Please spare us from asparagus, the Scotch of the veggie world

Let’s talk about asparagus, because I’m apparently the only person in the Grand Valley above the age of 9 who hates it.

Maybe it’s the way it’s grown. Fresh produce is tastier and appreciated more when it’s nurtured, cultivated and tended to with loving care. Let’s be honest — asparagus is ditch weed you can find on the side of H Road.

I can’t prove it, but I’m pretty sure that everyone else in Grand Junction hates asparagus, too. They’re just too timid to admit it. Ever wonder why it’s always drenched in butter? People don’t love the taste of asparagus; they’re just looking for a way to eat more butter.

Don’t get me wrong, I wished I like it. I wished I liked eating other noxious weeds, too. My grocery bill would drop significantly should I ever develop a taste for sagebrush and dandelions.

To me it’s like Scotch. I wish I loved it. It seems so cool, so contemporary. It’s elegantly sipped by men in suits and women in gowns. You don’t drink Scotch wearing a NASCAR wife-beater. And it’s strange how Scotch drinkers talk about it in terms of age. “This is 15-year-old Scotch,” they’ll say.

Nobody ever brags about how old their can of Keystone Light is.

Just out of college, I had two roommates who got into a Scotch phase, where they’d drink it every night after work. They were borderline alcoholics, but I tried not to judge them. Our house motto was “Live and let Live.” I wouldn’t question their excessive Scotch consumption and they wouldn’t say anything about my Magic Marker sniffing.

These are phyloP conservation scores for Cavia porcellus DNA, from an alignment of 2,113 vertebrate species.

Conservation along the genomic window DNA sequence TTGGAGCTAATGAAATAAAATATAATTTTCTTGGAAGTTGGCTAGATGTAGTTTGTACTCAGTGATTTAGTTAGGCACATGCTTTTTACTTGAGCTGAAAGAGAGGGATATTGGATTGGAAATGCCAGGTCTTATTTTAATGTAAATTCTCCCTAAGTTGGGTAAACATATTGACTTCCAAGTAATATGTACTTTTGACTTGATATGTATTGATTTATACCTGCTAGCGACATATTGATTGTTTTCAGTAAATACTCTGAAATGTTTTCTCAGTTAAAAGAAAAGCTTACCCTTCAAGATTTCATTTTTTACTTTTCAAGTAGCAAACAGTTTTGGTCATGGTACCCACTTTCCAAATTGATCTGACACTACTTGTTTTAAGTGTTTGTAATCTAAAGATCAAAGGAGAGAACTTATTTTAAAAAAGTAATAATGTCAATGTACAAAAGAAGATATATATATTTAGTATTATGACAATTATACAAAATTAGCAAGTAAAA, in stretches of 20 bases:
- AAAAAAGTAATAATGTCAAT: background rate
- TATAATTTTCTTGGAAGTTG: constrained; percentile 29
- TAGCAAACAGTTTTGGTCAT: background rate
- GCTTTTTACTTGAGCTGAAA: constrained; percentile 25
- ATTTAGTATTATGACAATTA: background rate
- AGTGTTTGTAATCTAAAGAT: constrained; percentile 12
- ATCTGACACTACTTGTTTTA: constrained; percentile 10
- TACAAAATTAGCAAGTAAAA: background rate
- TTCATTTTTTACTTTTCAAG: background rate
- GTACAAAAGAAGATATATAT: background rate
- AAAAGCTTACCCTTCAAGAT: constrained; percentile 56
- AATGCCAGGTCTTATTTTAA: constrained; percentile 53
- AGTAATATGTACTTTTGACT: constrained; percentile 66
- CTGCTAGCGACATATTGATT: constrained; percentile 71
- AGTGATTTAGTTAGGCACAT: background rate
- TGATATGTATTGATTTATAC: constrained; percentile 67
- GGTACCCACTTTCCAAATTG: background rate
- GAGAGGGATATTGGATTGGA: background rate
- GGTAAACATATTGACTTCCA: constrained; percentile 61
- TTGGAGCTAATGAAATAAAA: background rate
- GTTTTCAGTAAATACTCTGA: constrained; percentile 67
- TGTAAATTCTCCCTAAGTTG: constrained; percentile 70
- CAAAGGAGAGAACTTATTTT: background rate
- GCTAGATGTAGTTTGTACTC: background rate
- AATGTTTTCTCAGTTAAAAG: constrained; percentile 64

Their Scotch habit seemed so fascinating. The elegant bottle. The gentle crackling sound made as warm liquid cascaded down the ice. The use of a glass, rather than a 64-ounce plastic mug from Stop N Save.

Drinking their Scotch on the couch as we watched TV, they seemed more intelligent, refined, sophisticated. I’d mention this to them during commercials on “Beavis and Butthead.”

I was at a restaurant dinner party once, when the gentleman next to me overheard me talking about how I didn’t understand the big deal about Scotch. He decided to convince me how great it was by buying me a glass that cost $85. I politely declined, but he was pretty insistent. That’s because he had two things in greater quantities than I did: money and blood alcohol level.

I went along with him because I didn’t want to offend the guy, like I did with the short-tempered Scottish man a few years back.

Marie and I were in Edinburgh, Scotland, where we took a tour of a Scottish distillery, or as they call them over there, a distillery. At the end of the tour, they give you samples to sip. Keep in mind this the national drink. The pride of the Scots dating back several hundreds of years. Creating the perfect, pure-blended Scotch taste is something they take very seriously. I found this out after asking the owner if he had any Coke I could mix with it. It almost set off an international incident.

So back to the $85 glass of Scotch. The waiter brings it out, and I look at it like a vegetarian would look at a 16-ounce ribeye cooked rare. There’s a lot of pressure on you when the guy who buys you an $85 glass of Scotch watches you take your first sip. I can put on a fake smile and I can control my gag reflex. I just can’t do both at the same time. But I spend a lot of time with my in-laws, so I’m pretty good at being phony.

I gut down this expensive Scotch, but the whole time I’m mentally calculating how many bottles of $2.99 wine at Cottonwood Liquors I could buy with it.

I guess in the end, I’m just used to cheap stuff. I’m certainly not a fan of expensive Scotch. In fact, I’d rather drink gopher urine, which, I imagine is pretty disgusting.

It still beats the taste of asparagus.

E-mail Steve Beauregard at beauregardsteve@ hotmail.com.


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